It gets worse. Remember how nuclear power plants were going to solve our electricity problems? There were 66 plants under construction worldwide in 2015, and each plant takes five to eight years to build [source: PRIS]. Unfortunately, we'd need another 4,944 plants to meet world electricity needs. And while it's a bit of a commercial secret how much a nuclear power plant costs, estimates run around $5 billion to $6 billion [source: NEA]. If we're conservative and assume that every plant costs $5 billion to build, meeting the world's energy needs would cost about $24.7 trillion. But with their shattered economies, most countries are too poor to build a single plant. Instead, nations that already rely heavily on nuclear power, such as France, Slovakia, Hungary and Ukraine, would be in an advantageous position not only to use and sell their expertise to build more plants but also to sell their own output to their neighbors.
Even with a hard drive toward nuclear power, the global economy collapses. And while it's hard to predict the results of the twilight of the Industrial Era, there are two places where we can make some guesses: food and the environment.
In 2009, the United States imported about 17 percent of its food [source: USDA]. There wouldn't be a lot of starvation, but cutting off global trade would radically change the way we eat. No more tomatoes from Mexico during the winter. No more apples from Argentina in the spring. No more sushi, unless you lived right next to the coast and owned a sailboat. The bulk of food production would have to be local. If you lived in, say, North Dakota, you'd get really used to eating beans. Plastics, which we rely on for packaging and preserving food, would be too expensive to use for transporting goods, and electricity shortages might make refrigerators too expensive to run. Big cities would lose population, as people moved to rural areas to live closer to food sources. Abandoned urban areas would be reclaimed by nature or turned into badly needed farmland.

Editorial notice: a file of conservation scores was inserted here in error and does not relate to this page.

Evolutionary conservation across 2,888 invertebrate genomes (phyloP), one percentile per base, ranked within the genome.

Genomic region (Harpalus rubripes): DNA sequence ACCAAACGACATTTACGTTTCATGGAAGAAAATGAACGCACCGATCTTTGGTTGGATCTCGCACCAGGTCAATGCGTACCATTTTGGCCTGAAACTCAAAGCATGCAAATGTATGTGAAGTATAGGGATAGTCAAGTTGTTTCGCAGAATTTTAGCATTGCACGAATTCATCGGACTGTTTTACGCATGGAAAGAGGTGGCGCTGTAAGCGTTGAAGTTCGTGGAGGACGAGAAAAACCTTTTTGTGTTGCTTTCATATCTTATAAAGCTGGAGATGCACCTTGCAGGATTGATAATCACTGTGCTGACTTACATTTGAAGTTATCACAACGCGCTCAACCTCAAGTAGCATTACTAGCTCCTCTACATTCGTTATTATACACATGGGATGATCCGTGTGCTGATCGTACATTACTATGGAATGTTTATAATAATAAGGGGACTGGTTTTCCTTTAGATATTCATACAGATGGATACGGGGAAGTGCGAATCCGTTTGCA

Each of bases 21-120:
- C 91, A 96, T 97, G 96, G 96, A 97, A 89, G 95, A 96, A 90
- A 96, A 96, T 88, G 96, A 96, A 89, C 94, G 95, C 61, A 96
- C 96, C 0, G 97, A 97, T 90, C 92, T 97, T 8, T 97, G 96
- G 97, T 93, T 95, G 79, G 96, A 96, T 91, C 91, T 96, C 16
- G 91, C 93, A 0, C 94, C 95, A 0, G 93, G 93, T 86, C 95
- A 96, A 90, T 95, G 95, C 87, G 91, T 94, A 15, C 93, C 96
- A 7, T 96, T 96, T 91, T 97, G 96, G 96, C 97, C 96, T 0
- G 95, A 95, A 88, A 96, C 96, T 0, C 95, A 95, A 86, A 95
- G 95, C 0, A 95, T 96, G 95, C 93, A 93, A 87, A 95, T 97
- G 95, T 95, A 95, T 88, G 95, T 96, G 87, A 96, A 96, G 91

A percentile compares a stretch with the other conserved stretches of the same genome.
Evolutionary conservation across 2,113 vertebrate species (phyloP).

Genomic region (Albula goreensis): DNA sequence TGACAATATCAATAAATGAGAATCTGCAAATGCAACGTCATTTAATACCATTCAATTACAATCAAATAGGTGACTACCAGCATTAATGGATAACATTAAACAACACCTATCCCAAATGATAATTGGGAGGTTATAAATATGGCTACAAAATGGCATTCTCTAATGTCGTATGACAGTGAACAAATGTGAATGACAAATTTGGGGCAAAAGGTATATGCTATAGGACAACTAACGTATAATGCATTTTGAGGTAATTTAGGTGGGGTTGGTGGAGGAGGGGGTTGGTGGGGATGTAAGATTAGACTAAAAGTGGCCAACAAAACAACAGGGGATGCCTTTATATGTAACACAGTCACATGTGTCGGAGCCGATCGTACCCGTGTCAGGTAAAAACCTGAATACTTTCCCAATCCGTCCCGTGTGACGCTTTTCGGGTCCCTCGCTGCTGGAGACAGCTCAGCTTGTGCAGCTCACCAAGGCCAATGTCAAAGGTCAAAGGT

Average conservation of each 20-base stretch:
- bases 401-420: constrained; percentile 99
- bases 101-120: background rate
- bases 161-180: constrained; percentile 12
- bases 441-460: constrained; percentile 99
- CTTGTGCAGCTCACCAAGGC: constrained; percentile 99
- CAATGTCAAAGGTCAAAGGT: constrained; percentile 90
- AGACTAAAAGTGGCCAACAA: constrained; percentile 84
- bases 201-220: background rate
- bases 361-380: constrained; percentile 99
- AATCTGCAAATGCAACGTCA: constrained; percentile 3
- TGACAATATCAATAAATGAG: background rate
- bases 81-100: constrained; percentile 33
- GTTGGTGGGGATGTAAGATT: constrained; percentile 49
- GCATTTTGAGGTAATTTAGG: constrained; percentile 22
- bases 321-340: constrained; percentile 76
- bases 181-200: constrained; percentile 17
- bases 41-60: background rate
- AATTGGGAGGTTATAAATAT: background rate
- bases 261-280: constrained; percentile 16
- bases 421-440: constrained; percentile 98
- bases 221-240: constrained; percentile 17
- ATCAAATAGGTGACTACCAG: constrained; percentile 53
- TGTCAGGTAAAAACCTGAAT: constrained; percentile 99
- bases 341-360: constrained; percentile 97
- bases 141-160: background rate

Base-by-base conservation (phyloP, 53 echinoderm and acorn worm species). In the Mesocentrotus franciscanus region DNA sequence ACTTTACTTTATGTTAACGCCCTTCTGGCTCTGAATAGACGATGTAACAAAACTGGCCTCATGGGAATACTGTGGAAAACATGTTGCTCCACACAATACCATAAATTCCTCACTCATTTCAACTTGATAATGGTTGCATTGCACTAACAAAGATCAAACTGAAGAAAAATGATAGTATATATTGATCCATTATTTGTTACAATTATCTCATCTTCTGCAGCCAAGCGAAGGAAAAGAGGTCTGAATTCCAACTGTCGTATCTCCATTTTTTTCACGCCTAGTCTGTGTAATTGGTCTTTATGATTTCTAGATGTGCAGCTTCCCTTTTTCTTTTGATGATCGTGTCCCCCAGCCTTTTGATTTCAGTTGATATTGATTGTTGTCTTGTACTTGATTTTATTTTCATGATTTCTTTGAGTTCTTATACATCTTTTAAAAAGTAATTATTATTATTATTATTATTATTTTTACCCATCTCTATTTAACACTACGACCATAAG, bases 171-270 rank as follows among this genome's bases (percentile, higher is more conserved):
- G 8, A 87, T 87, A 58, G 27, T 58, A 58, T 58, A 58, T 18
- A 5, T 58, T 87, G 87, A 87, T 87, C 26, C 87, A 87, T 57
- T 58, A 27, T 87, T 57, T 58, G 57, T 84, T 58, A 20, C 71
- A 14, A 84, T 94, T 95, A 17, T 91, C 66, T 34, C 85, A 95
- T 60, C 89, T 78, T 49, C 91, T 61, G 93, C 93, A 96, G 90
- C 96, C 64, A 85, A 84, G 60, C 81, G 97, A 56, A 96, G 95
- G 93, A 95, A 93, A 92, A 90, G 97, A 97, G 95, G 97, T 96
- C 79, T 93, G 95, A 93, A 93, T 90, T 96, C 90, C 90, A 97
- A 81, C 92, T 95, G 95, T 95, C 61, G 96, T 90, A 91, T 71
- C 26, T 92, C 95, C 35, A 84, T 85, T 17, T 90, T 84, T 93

Then things start to turn around. Burning fossil fuels causes plenty of environmental damage, and the consequent drop-off in carbon emissions would put a halt to climate change — provided we hadn't already ruined the climate. There also would be indirect benefits: Fish populations would rebound as the fishing industry shuts down. Water pollution from mining would end, and garbage production would essentially cease without the ability to produce nonbiodegradable products from petroleum. Small-scale solar, wind and water power generators would become standard necessities for in the U.S. Losing fossil fuels would be a painful process, but the result — the smaller, technologically advanced, agrarian society that would emerge — doesn't sound so bad.